Firstly, we denote the multiplicative inverse of x mod p as inv(x,p).

- use dp method to calculation x! mod p for x=1 ~ n (1<=n<p, p is some prime)
- calculate inv(n!,p) utilize Extended Euclidean algorithm.
- use dp again to calculate inv(x!,p) for x=n-1 ~ 1 with the fact inv(x!,p) * x = inv((x-1)!, p)
- now, if we want to now inv(x,p) for some x in [1,n], we only need to calculate (x-1)! * inv(x!,p)

Or just do the following:

Great! I've seen that approach once before and since then I was trying to find it again. It's some kind of magic, but I'm going to understand how that works...

Maybe this will help :)

Thanks, it helped a lot

It's quite easy to explain how it works. Let's take simple equation and do some transformations with it:

UPD: too slow

but doesnt a muplicative inverse of x mod p only exist when gcd(x,p) == 1,how do you find the muplicative inverse of a range if some of them dont exist

We can only use this approach if we have prime modulo p and want to calculate inverse in range [1, p).

got it,thank you

i have seen this approach in rng_58's solution.

I know that this is like 6 years old, but this post shows up a lot on Google, and I wanted to mention that you can omit the last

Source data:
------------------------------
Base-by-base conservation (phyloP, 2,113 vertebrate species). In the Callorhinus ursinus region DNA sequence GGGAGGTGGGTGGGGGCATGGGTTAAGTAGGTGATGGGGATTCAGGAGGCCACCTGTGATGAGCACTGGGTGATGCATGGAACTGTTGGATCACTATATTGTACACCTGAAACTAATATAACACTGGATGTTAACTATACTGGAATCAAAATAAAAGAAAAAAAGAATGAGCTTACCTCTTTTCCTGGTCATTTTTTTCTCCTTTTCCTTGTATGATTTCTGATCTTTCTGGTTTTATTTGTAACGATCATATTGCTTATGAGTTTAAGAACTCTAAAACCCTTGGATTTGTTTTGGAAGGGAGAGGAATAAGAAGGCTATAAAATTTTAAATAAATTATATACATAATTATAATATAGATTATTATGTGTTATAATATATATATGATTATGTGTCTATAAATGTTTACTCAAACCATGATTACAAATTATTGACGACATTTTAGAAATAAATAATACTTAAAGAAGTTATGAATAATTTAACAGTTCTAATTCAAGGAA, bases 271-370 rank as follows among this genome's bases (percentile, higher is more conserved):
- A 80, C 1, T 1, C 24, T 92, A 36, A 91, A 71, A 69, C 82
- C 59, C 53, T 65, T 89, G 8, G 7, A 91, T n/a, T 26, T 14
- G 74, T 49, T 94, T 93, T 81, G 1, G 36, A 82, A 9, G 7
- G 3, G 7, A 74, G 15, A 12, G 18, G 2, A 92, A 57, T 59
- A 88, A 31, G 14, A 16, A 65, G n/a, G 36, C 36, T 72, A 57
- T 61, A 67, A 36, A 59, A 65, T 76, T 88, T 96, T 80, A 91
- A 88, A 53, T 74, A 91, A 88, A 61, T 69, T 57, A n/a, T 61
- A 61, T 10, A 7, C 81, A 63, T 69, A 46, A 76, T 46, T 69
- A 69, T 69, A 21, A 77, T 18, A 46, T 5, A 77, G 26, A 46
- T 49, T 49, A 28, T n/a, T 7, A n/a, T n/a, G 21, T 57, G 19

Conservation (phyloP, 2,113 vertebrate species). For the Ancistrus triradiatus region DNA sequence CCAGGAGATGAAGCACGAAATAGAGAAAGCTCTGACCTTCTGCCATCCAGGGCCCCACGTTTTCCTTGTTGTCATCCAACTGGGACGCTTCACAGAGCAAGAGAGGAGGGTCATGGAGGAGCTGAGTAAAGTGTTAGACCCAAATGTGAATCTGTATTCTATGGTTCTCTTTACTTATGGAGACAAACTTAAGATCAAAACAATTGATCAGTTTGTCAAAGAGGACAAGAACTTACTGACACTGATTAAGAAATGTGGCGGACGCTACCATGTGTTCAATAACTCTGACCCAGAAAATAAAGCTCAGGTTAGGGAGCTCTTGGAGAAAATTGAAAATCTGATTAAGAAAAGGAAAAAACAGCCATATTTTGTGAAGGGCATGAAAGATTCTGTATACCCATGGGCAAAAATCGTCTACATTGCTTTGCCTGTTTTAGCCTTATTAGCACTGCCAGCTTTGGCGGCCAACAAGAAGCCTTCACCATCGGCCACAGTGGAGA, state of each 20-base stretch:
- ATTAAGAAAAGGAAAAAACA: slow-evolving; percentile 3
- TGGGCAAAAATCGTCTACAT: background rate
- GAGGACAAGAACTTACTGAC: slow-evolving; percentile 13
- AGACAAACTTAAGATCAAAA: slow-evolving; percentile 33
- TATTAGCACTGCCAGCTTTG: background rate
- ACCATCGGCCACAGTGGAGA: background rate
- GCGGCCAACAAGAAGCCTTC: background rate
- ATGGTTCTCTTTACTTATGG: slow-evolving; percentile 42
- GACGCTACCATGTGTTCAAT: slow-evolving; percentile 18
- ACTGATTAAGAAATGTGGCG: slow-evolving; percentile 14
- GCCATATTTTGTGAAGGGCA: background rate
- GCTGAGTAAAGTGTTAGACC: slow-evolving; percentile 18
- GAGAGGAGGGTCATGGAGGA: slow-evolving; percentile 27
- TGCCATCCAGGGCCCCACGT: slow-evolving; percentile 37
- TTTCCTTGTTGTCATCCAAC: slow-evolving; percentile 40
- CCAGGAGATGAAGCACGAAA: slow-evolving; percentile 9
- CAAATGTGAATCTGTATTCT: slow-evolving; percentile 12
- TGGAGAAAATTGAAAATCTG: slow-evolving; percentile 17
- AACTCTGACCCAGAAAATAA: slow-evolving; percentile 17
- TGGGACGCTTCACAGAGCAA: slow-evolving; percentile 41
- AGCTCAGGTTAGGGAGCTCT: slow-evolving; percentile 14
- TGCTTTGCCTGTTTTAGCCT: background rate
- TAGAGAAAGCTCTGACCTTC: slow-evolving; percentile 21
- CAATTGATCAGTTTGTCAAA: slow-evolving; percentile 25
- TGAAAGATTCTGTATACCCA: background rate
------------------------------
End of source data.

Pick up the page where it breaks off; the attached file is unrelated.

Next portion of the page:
`% p`

.Challange: p = 113513 look at the value of inv[3] :)

That's just because the multiplication between p/i and inv[p%i] overflows, I think.

If so, another good warning for future searches is: Don't forget to declare inv as a long long array (or cast to a long long before multiplying)!

2. calculate inv(x!,p)Do you mean inv(n!,p)?

we only need to calculate (x-1)! * inv(x,p)Do you mean (x-1)! * inv(x!,p)?

Yes, you are right. :p Now I fix it.

Nice method! The also exists O(NloglogN) dp solution, which is slower, but seems to be very easy to implement. Let f[x] be the smallest prime, which divides x. We can calculate f[x] for all x in range 1...n using sieve of Eratosthenes. Then we can calculate inv[x] using formula inv[x]=(inv[x/f[x]]*inv[f[x]])%mod.

If write good sieve of Eratosthenes, it works O(n).

Yes, you are right.

Can you share your most optimized code about sieve Eratosthenes?

Is the following function correct to calculate nCr? ( n Choose r )

(inv[x] is Modular Multiplicative Inverse of x!(x factorial) and fac[x] is x!. i64 is macro of long long. modL is large prime number.)

Yes it is.

`(((333333336*500000004)%1000000007)*120)%1000000007 is 20.`

I tried to calculate

5C2and found it 20 from this function.The correct output is 10.

this and this sites are used for calculation.

Well you don't need inverse of 3 and 2 you need the inverse of 3! = 6 and 2! = 2 (because nCr is equal to n! / ( r! * (n — r)! ) so 5C2 is ( 5! * inverse[6] * inverse[2] ) % 1000000007 = ( 120 * 166666668 * 500000004 ) % 1000000007 = 10.

Since, r! and (n-r)! both are denominator, I'm confused whether following operation is valid or not.

`i64 c=(inv[r]*inv[n-r])%modL;`

sorry, i wrote this under wrong blog announcement